Precious Possessions

Loyer’s structured offense resulting in steep drop in Pistons turnovers
The Pistons have seen their turnovers decline recently.
Allen Einstein (NBAE/Getty)
by Keith Langlois
Web Editor

The sample sizes on the stats the Pistons have generated in John Loyer’s tenure as Pistons coach are still too small to be conclusive, but seven games is almost 10 percent of the season. So, yeah, inconclusive but likely not insignificant.

And what the turnover numbers say is promising. The Pistons averaged 15.8 turnovers in 50 games before Loyer took over for Mo Cheeks. They’ve turned it over that many times only once since then – 16, in Loyer’s second game – and have cut their turnovers by nearly 50 percent, down to 11 a game.

The Pistons had three single-digit turnover games in their first 50 and have matched that in Loyer’s seven games, including nine in Monday’s narrow loss to Golden State.

“I think it always should be a point of emphasis the whole year,” Loyer said. “If you don’t get quality shots or if you turn it over, you can ignite (the opposition’s) break. Our guys have done a good job. We’ve tried to be solid in our half-court sets and we’ve done a better job of not turning it over when we do get out and run. But to have a good offense, you have to have low turnovers and we’ve done a good job.”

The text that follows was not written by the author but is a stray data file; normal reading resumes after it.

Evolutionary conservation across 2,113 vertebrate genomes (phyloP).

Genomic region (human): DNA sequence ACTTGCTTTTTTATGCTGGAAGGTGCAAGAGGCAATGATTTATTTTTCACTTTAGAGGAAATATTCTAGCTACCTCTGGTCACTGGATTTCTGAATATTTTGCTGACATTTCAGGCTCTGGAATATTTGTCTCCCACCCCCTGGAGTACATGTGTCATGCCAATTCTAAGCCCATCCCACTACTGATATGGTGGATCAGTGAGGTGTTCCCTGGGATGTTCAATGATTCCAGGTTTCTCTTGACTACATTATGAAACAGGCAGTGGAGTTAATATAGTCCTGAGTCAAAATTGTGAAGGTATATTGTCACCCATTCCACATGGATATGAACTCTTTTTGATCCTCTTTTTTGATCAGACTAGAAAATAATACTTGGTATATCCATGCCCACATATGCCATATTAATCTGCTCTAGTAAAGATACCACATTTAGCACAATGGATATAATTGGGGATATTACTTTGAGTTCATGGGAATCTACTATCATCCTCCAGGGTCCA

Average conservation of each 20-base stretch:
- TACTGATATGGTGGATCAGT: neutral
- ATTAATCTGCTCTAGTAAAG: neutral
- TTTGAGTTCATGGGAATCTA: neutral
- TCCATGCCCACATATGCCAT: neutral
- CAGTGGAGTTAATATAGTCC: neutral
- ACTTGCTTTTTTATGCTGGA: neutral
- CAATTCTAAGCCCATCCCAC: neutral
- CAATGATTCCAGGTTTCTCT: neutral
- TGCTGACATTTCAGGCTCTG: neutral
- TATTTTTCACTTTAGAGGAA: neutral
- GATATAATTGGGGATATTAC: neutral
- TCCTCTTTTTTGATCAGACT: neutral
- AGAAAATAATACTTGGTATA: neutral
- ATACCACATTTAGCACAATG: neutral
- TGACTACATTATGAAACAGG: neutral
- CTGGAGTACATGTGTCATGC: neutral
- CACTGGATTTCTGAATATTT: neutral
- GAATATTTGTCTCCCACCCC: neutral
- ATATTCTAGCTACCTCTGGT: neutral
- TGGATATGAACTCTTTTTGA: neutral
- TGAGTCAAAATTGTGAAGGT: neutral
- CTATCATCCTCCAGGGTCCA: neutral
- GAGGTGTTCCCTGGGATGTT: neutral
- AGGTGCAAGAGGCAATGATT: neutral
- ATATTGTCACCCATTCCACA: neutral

The NBA average is 14.8 turnovers a game. The Pistons have brought their average down to very nearly the norm, 15.0, a reduction of nearly a full turnover per game since Loyer’s elevation to head coach.

“I think it’s more the ball moving quickly,” said Greg Monroe, who has cut his turnovers from 2.2 per game pre-Loyer to 1.4 since the coaching switch. “It’s a little bit less of an isolation game with him and I think that’s helped us out a whole lot with the ball moving, continuous motion.”

Monroe said he’s getting the ball more in the high post under Loyer where there isn’t quite as much traffic and weak-side defensive help to poke the ball away from his blind side or intercept his dribble.

The difference has been dramatic so far for Brandon Jennings, who has committed just seven turnovers while averaging 34 minutes in the seven games under Loyer while averaging 7.3 assists. Jennings averaged 2.9 turnovers a game before Loyer.

“That’s the first thing you look at when you look at your point guard,” Loyer said. “Brandon had 10 assists and no turns (Monday night against Golden State). They’ve done a pretty good job. We’ve got to continue with it.”

Will Bynum has done nearly as well with his assists-to-turnover ratio under Loyer, at 39 to 10, while averaging 21 minutes a game.

“I think we kind of know what we’re trying to get accomplished out there,” Bynum said. “There’s not too many situations where we’re trying to force something or do something that’s not in the game plan. I think we’re doing exactly what he wants to do. We have situations in the fourth quarter where the ball is kind of stagnant and that’s hurting us, but overall we’re moving the basketball and doing the things he wants us to do.”

Among Loyer’s tweaks, as Monroe suggested, are running more set plays and fewer possessions designed to feature one-on-one matchups.

“We’re probably a little more structured in the half court,” Loyer said. “We’re trying to get a little more ball movement. We’re trying to get a little more people movement. We’re looking at different packages for certain guys and if guys know where they’re going to catch the ball, maybe you have less turnovers. It’s a credit to our guys for the concentration and the thought process of not turning it over.”